Understanding Cannabis Terpenes
What they are & their function in regards to cannabis and the plant world.
When you examine the profile of your favorite cannabis strain, what do you look for?
Many of us draw our attention directly to THC and CBD content, and most strains have been bred to maximize either one or the other. However, we also tend to look at the the scent and flavor, both of which derive from terpenes.
What we're discovering is that a plant’s terpene profile can matter just as much as the percentage of THC or CBD found in a cannabis strain. They not only provide scents and flavors, but can produce therapeutic effects while acting synergistically with other terpenes and cannabinoids to either strengthen or dull them.
Some have even been found to connect to either CB1 or CB2 receptors just as THC and CBD do in the endocannabinoid system. Learn More: Discovering the Endocannabinoid System
What is a Terpene & What are Their Purpose?
Terpenes are organic compounds that give off odor and produce a taste, excreted by a large population of plants - not just cannabis. These terpenes come in the form of pungent oils that give plants their distinct aroma, flavor, and even color.
But why are scents, tastes, and colors important? Think of pollination. Bees are attracted to certain flowers based on their scents and the designs they see on the pedals (like arrows towards a landing zone). Without terpenes to create an aroma that attracts bees, flowers wouldn't get pollinated, causing that species to die out.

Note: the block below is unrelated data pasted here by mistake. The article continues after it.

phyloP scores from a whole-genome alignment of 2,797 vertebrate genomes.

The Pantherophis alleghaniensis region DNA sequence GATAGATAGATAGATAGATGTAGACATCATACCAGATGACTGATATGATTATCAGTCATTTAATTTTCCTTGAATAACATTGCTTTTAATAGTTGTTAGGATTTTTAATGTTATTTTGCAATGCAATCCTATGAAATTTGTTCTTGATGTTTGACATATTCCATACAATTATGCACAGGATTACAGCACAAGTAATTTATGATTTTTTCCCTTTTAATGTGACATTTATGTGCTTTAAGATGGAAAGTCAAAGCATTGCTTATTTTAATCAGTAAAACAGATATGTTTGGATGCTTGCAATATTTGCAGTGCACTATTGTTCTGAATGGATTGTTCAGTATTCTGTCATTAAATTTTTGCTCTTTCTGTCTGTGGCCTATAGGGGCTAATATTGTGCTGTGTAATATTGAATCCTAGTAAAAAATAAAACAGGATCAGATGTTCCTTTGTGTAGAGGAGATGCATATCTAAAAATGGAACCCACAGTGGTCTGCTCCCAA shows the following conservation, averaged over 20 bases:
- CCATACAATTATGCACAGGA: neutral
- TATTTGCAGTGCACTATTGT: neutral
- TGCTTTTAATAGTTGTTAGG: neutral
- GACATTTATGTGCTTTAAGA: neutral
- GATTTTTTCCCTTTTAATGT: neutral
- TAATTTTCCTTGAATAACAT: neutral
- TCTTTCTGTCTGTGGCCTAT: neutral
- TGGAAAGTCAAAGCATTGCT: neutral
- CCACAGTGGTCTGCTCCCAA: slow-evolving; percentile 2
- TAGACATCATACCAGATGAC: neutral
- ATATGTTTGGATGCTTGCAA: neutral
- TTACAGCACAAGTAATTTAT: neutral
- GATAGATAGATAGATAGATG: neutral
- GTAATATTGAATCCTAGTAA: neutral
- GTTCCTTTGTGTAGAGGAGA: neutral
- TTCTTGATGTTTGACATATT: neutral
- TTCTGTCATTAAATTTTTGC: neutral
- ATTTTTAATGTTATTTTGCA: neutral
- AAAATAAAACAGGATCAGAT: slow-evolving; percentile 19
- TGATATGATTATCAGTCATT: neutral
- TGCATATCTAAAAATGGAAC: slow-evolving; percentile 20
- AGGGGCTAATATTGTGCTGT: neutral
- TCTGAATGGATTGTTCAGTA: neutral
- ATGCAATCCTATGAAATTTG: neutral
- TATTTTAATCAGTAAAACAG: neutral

Another purpose terpenes serve is to repel the enemies of a plant, whether an insect or animal, in order to ensure its survival.
A third reason terpenes are important is because they can attract predators of the plant’s enemies. One example is the maize plant: Caterpillars that attack maize have caused it to evolve to emit volatile terpenes that then attract parasitic wasps. These are natural enemies of the caterpillars, and by attracting wasps, caterpillars avoid the maize.
It's truly amazing how one tiny excreted compound with an aroma/taste can determine whether a plant survives or thrives. Terpenes are a perfect example of the delicate dance nature plays out day to day.
Terpenes in Cannabis
When heat is applied and cannabis smoke is inhaled, terpenes create the distinct flavors and odor you experience like pine, citrus, fruit, musk, and mint. Analysis shows that cannabis strains with higher terpene content tend to win greater favor of judges at Cannabis Cup competitions.
Researchers have identified more than 100 different terpenes in cannabis, each strain having its own unique profile and as a result, its own distinct scent, flavor, and reaction within the body. The implications are that cannabis can be bred to virtually unlimited combinations depending on the desired effect, making it a truly customizable treatment.
Terpenes and the Entourage Effect
Because of the 100+ terpenes found in cannabis and their ability to interact with both each other and other compounds in a synergistic manner, there are thousands; millions of ways they can be expressed via the plant's genetics. The act of synergy between terpenes in the cannabis world is often referred to as the Entourage Effect.